The next day, we do the same for A. Romey’s speech (also found online easily).
Strategy 4: Compare / Contrast the Two Speakers and Evaluate their Effectiveness
We take a class poll (show of hands) to see who is more effective based on the glue-it-and-do-it activity and the speech organizers. This speaker has higher ethos. Here are the sentence stems I show to help them communicate their decision:
Write 2 compare sentences:
Like _writer A_____, writer B ___ also . . . How does this help both achieve their rhetorical purpose?
Writer A ___(does something). Similarly, writer B . . . How does this help both achieve their rhetorical purpose?
Both ____ and _____ How does this help both achieve their rhetorical purpose?
Write 4 contrast sentences highlighting the success of the ONE speaker who is more effective (writer B).
Writer A _______; however, writer B . . . Why does this prove writer B to be more effective with her rhetorical purpose?
While writer A ____, writer B ____ Why does this prove writer B to be more effective with her rhetorical purpose?
Instead of ___ like writer B, writer A . . . Why does this prove writer B to be more effective with her rhetorical purpose?
Unlike writer A who _____, writer B ___ Why does this prove writer B to be more effective with her rhetorical purpose?
These strategies can be used 2-3 more times as students examine other pairs of speakers or writers who write about the same topics using personal experiences.
So what do they do at home? Here’s the assignment I’m using with seniors this year to help them generate options for the personal statement. This can be used or modified for other students easily.
An entry includes:
- The prompt summary and accuracy check
- A freewrite
- A brainstorm of the sights, sounds, scents, and sentiments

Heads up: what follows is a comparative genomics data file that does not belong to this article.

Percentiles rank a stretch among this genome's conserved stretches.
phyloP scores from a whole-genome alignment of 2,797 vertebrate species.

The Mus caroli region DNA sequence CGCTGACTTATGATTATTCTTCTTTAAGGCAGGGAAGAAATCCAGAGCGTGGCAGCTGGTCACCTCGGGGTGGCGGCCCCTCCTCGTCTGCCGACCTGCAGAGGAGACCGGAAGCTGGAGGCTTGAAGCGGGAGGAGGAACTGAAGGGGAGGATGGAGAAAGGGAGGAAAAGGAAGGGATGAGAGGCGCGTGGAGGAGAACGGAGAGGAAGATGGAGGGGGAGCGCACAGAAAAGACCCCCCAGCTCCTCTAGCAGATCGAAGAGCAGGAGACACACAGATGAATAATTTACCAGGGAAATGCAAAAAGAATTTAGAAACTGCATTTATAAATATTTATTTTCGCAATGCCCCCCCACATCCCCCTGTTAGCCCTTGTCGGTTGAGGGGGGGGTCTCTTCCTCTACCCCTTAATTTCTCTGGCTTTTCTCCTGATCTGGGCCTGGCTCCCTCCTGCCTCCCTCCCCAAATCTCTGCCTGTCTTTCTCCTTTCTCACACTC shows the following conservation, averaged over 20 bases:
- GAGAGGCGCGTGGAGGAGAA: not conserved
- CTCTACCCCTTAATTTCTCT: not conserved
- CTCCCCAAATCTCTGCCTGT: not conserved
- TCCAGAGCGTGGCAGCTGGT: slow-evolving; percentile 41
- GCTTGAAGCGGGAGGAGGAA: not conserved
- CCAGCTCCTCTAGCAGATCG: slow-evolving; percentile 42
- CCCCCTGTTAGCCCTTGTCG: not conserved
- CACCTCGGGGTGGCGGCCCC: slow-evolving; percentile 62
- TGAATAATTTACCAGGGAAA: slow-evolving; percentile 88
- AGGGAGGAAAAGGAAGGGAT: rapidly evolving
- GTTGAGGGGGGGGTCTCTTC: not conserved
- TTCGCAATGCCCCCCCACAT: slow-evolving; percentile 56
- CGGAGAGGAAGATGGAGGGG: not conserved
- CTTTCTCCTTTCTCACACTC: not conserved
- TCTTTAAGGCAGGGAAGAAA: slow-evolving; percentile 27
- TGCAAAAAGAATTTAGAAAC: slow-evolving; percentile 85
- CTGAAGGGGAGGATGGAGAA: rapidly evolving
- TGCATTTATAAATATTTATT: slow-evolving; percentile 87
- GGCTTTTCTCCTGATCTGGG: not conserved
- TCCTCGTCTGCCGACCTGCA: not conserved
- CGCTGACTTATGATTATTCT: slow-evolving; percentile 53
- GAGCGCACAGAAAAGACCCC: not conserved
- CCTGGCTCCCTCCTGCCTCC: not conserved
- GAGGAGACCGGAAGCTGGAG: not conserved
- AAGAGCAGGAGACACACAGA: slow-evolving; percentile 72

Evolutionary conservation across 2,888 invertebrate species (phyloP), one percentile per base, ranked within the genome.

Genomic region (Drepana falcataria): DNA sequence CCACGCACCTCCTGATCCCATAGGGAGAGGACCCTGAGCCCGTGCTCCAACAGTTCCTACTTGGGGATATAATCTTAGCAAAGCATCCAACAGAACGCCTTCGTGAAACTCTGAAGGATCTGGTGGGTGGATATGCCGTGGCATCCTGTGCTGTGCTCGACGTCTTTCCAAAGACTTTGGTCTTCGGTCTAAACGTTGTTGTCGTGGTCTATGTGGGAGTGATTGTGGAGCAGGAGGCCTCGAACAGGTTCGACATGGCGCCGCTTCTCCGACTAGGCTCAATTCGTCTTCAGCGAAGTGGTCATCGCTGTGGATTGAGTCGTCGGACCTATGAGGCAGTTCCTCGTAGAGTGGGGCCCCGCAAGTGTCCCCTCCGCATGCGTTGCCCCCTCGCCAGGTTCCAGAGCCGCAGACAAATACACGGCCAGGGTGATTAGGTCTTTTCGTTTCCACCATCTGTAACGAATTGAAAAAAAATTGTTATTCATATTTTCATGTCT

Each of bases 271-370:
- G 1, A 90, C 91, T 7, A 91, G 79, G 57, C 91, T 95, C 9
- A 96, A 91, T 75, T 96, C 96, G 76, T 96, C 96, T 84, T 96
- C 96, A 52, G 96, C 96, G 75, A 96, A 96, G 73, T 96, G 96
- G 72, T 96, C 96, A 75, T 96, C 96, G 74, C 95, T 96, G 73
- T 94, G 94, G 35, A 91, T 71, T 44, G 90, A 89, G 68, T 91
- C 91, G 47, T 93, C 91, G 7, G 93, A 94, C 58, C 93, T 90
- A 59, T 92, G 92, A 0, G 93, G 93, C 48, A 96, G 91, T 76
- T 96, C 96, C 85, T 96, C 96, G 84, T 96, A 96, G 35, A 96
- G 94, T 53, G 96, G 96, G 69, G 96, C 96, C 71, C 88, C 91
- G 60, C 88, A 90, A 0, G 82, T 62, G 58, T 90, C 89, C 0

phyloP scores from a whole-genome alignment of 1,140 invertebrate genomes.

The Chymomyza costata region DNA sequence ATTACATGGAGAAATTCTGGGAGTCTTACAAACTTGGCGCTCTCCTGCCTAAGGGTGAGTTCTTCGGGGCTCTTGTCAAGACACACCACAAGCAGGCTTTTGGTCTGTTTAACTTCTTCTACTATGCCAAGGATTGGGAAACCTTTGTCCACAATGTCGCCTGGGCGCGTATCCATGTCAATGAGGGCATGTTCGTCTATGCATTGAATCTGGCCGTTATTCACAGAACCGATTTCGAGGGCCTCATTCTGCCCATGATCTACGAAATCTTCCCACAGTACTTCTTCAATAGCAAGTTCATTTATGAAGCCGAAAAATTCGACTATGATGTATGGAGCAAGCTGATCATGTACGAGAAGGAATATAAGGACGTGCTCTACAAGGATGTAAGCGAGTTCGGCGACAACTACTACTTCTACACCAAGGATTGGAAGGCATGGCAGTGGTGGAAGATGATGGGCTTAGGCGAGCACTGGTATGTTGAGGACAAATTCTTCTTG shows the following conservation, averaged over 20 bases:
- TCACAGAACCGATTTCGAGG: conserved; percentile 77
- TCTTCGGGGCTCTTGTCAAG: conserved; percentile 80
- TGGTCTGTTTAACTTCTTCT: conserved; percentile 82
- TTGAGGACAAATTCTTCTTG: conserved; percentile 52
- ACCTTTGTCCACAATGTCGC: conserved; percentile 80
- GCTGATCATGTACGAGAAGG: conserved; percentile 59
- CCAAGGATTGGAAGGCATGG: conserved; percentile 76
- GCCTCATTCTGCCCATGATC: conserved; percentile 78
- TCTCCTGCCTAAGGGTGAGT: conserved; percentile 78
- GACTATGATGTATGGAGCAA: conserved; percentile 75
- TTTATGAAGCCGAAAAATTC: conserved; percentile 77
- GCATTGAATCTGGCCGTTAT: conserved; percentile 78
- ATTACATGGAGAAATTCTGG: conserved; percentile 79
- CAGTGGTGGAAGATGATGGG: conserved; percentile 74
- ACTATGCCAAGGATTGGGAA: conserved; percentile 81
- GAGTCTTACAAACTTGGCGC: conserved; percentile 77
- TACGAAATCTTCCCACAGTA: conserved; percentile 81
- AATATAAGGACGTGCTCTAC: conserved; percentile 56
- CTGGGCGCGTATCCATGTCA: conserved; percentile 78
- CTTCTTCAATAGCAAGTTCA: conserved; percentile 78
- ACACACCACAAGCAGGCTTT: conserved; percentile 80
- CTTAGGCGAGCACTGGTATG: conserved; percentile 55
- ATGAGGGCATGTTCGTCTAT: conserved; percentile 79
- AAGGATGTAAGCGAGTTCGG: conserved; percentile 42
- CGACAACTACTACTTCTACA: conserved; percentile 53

- Higher order questions
- At least one insight
You’ll respond to a prompt more than once. You do not have to respond to all of them. Complete each entry on your own sheet of paper. Make sure your name, period, and date are at the top. ALSO—number each entry (e.g. Entry #1).
Step 1: Select ONE prompt for the entry. All of these are from the Common Application. If you would like to use a prompt from a college application that is not on here, go right ahead.
- Evaluate a significant experience, achievement, risk you have taken, or ethical dilemma you have faced and its impact on you.
- Discuss some issue of personal, local, national, or international concern and its importance to you.
- Indicate a person who has had a significant influence on you, and describe that influence.
- Describe a character in fiction, a historical figure, or a creative work (as in art, music, science, etc.) that has had an influence on you, and explain that influence.
- A range of academic interests, personal perspectives, and life experiences adds much to the educational mix. Given your personal background, describe an experience that illustrates what you would bring to the diversity in a college community or an encounter that demonstrated the importance of diversity to you.
- A prompt from another college application
Create this table at the top of your sheet.
|In this box, explain what this prompt is asking you to write about. Use your own words. Why is this important?||Show someone else the prompt and your response on the left. Ask, “Do you think I paraphrased this correctly or did I miss something?” Ask him to WRITE what he thinks the prompt is asking you to do AND explain why this is important. The reviewer should print his name here, too.|
Step 2: Freewrite
Underneath the box, write for 4-5 minutes without stopping. What pops in your mind? Stay on the first floor of the critical-thinking house—do not judge your memories or observations yet. Just write without concern for spelling, grammar, mechanics, or clarity. Just write.
Step 3: Specify
Create four columns (probably on the back of your sheet). Fill in each of the column with details to deepen the ideas in your freewrite.
Step 4: Question
Use these stems to help you generate higher-level thinking questions that steps 1-2 make you ask yourself. Come up with FIVE questions. Write these under the columns you made in step 3 or on another sheet if you run out of room. Do not answer them.